One thing I can say for certain is that only having an optimization model that makes simplifying assumptions on lead-times, demand, and service isn’t enough to make good design decisions. Variability - in all aspects - demand, supply, production, transportation - need to be modeled to understand how best to design your supply chain. And simulation is the best solution to use for modeling variability. Simulation also provides the ability to model down to the order level and SKU level detail, allowing for insights on feasibility that optimization alone cannot provide.

While past solutions have tried to incorporate simulation into design processes, they had their problems. They’re notorious for being difficult to use, they lack scalability and customization features, they aren’t cloud-based, and they incorporate policies that do not reflect real world processes around end-to-end supply chain practices. For example, the ability to model push vs. pull processes, or replenish/make to forecast processes - most simulations have difficulty modeling these real world policies. Even if you could look past that, the data required was oftentimes too much for an organization to collect. Clearly, this does not reflect the reality we live in.

Throwing in a quick little brag - The Optilogic team is working on addressing these kinds of issues and believes simulation is essential to understanding what makes a good supply chain. After all, our team knows a bit about those past simulation tools since we built a few of them ourselves.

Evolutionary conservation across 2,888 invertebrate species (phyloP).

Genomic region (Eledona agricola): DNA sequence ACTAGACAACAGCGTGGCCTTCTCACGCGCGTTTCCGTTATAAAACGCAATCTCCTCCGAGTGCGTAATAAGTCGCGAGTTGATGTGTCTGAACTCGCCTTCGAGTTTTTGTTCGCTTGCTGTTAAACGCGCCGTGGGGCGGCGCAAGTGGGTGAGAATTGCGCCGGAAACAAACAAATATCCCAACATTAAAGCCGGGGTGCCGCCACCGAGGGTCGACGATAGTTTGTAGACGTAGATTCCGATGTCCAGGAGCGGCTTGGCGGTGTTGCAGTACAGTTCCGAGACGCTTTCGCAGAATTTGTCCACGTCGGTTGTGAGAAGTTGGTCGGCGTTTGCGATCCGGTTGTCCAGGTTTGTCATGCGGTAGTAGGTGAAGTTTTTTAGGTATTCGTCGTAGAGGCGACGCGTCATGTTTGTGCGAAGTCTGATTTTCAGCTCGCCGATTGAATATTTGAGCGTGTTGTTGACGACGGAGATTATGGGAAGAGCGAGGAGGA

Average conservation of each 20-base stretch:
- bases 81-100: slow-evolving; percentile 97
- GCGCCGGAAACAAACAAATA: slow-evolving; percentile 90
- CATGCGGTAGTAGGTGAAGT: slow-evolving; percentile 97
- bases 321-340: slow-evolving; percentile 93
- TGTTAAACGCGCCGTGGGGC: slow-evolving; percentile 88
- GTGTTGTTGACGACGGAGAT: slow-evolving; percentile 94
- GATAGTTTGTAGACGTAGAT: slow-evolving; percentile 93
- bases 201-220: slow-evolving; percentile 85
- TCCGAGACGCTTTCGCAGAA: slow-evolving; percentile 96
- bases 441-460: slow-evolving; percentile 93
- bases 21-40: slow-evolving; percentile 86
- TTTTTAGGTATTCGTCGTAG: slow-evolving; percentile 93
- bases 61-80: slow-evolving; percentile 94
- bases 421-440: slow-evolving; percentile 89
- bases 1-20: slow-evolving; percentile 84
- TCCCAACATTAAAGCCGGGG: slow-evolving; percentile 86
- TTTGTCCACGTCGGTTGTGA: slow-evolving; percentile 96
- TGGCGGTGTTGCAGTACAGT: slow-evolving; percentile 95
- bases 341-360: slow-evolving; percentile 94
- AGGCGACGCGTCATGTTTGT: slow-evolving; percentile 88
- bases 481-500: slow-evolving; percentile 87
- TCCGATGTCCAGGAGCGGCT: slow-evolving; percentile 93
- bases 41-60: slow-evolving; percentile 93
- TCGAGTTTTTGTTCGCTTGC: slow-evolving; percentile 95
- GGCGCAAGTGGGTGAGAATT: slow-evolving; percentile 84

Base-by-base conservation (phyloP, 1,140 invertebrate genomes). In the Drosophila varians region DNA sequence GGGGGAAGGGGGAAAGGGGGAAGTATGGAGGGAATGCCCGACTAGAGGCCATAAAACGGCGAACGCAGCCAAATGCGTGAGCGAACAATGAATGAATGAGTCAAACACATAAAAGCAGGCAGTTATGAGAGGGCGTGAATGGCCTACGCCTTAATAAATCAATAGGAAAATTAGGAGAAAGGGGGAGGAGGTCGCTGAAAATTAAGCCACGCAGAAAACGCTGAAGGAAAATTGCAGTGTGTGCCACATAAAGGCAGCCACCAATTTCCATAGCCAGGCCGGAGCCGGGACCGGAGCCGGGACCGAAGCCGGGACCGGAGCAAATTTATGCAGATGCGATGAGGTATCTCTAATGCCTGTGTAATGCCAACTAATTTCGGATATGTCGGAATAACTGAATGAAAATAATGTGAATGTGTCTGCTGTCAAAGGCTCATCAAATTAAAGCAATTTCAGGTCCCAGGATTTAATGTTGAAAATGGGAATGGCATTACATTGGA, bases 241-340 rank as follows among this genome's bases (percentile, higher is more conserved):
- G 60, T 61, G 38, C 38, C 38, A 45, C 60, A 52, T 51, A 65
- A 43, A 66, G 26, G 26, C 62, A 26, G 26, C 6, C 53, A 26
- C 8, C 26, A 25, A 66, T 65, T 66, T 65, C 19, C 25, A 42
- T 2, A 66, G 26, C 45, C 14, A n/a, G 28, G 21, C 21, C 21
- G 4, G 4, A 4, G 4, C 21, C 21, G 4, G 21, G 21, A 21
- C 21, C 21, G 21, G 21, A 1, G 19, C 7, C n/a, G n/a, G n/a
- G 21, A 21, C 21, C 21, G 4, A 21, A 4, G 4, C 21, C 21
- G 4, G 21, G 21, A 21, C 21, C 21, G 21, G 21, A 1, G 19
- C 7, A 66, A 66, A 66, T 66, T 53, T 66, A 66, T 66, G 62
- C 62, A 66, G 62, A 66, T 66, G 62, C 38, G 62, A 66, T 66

Related Blog: The Convergence of Optimization, Simulation and Risk to Formulate Holistic Supply Chain Strategies

More than Lip Service should be made to Modeling Risk

I’ve been a part of the supply chain industry for a long time and I’ve noticed an unsettling theme over the years: risk scenarios are often in the discussion, but when push comes to shove, they’re on the backburner. Very rarely has there ever been a clear plan for how to manage these risks - how to assess, understand and design for risk.

When our team is on a project and they ask executives how they measure risk for their supply chains, the answers are mixed. Many state that they don't really have a standard way of defining risk. Our supply chains make or break our livelihood - how could we not have some standard method for assessing risk? This is why Supply Chain Design analysis needs to incorporate a comprehensive and standard way to score risks for every model and compare outputs for these models across risk, service, and costs. *wink wink, nudge nudge* We’re building a risk engine in our solution so executives can understand the tradeoffs they are making when considering a lower cost solution with higher risk.